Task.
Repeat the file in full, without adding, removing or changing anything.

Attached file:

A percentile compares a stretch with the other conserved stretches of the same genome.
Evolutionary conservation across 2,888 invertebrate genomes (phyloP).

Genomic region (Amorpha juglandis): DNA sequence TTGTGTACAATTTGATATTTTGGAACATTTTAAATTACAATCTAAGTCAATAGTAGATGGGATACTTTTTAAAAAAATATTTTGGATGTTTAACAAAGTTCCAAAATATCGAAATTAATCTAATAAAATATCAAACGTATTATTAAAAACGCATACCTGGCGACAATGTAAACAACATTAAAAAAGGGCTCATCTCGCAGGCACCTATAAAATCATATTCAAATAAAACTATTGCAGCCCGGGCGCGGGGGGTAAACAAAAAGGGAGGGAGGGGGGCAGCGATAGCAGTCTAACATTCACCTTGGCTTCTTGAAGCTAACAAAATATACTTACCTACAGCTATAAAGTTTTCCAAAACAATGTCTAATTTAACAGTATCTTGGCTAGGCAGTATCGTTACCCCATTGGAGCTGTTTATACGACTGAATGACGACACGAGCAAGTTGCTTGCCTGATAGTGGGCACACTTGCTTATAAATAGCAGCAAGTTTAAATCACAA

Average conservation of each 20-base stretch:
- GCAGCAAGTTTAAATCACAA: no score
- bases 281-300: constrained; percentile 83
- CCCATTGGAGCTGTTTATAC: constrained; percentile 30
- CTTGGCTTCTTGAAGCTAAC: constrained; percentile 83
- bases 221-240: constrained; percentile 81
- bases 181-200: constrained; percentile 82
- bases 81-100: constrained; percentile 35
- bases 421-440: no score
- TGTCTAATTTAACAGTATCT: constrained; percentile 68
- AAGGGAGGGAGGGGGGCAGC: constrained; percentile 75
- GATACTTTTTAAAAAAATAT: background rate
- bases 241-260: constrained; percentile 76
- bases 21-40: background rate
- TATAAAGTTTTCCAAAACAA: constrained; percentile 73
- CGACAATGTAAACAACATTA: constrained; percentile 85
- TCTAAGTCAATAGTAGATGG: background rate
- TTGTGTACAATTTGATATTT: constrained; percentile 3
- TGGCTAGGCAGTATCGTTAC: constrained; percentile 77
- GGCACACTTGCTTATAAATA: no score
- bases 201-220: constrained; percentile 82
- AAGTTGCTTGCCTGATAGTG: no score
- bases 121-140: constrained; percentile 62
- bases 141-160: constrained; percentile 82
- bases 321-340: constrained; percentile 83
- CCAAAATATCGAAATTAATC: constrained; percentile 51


A percentile compares a stretch with the other conserved stretches of the same genome.
Evolutionary conservation across 2,888 invertebrate genomes (phyloP).

Genomic region (Amorpha juglandis): DNA sequence TTGTGTACAATTTGATATTTTGGAACATTTTAAATTACAATCTAAGTCAATAGTAGATGGGATACTTTTTAAAAAAATATTTTGGATGTTTAACAAAGTTCCAAAATATCGAAATTAATCTAATAAAATATCAAACGTATTATTAAAAACGCATACCTGGCGACAATGTAAACAACATTAAAAAAGGGCTCATCTCGCAGGCACCTATAAAATCATATTCAAATAAAACTATTGCAGCCCGGGCGCGGGGGGTAAACAAAAAGGGAGGGAGGGGGGCAGCGATAGCAGTCTAACATTCACCTTGGCTTCTTGAAGCTAACAAAATATACTTACCTACAGCTATAAAGTTTTCCAAAACAATGTCTAATTTAACAGTATCTTGGCTAGGCAGTATCGTTACCCCATTGGAGCTGTTTATACGACTGAATGACGACACGAGCAAGTTGCTTGCCTGATAGTGGGCACACTTGCTTATAAATAGCAGCAAGTTTAAATCACAA

Average conservation of each 20-base stretch:
- GCAGCAAGTTTAAATCACAA: no score
- bases 281-300: constrained; percentile 83
- CCCATTGGAGCTGTTTATAC: constrained; percentile 30
- CTTGGCTTCTTGAAGCTAAC: constrained; percentile 83
- bases 221-240: constrained; percentile 81
- bases 181-200: constrained; percentile 82
- bases 81-100: constrained; percentile 35
- bases 421-440: no score
- TGTCTAATTTAACAGTATCT: constrained; percentile 68
- AAGGGAGGGAGGGGGGCAGC: constrained; percentile 75
- GATACTTTTTAAAAAAATAT: background rate
- bases 241-260: constrained; percentile 76
- bases 21-40: background rate
- TATAAAGTTTTCCAAAACAA: constrained; percentile 73
- CGACAATGTAAACAACATTA: constrained; percentile 85
- TCTAAGTCAATAGTAGATGG: background rate
- TTGTGTACAATTTGATATTT: constrained; percentile 3
- TGGCTAGGCAGTATCGTTAC: constrained; percentile 77
- GGCACACTTGCTTATAAATA: no score
- bases 201-220: constrained; percentile 82
- AAGTTGCTTGCCTGATAGTG: no score
- bases 121-140: constrained; percentile 62
- bases 141-160: constrained; percentile 82
- bases 321-340: constrained; percentile 83
- CCAAAATATCGAAATTAATC: constrained; percentile 51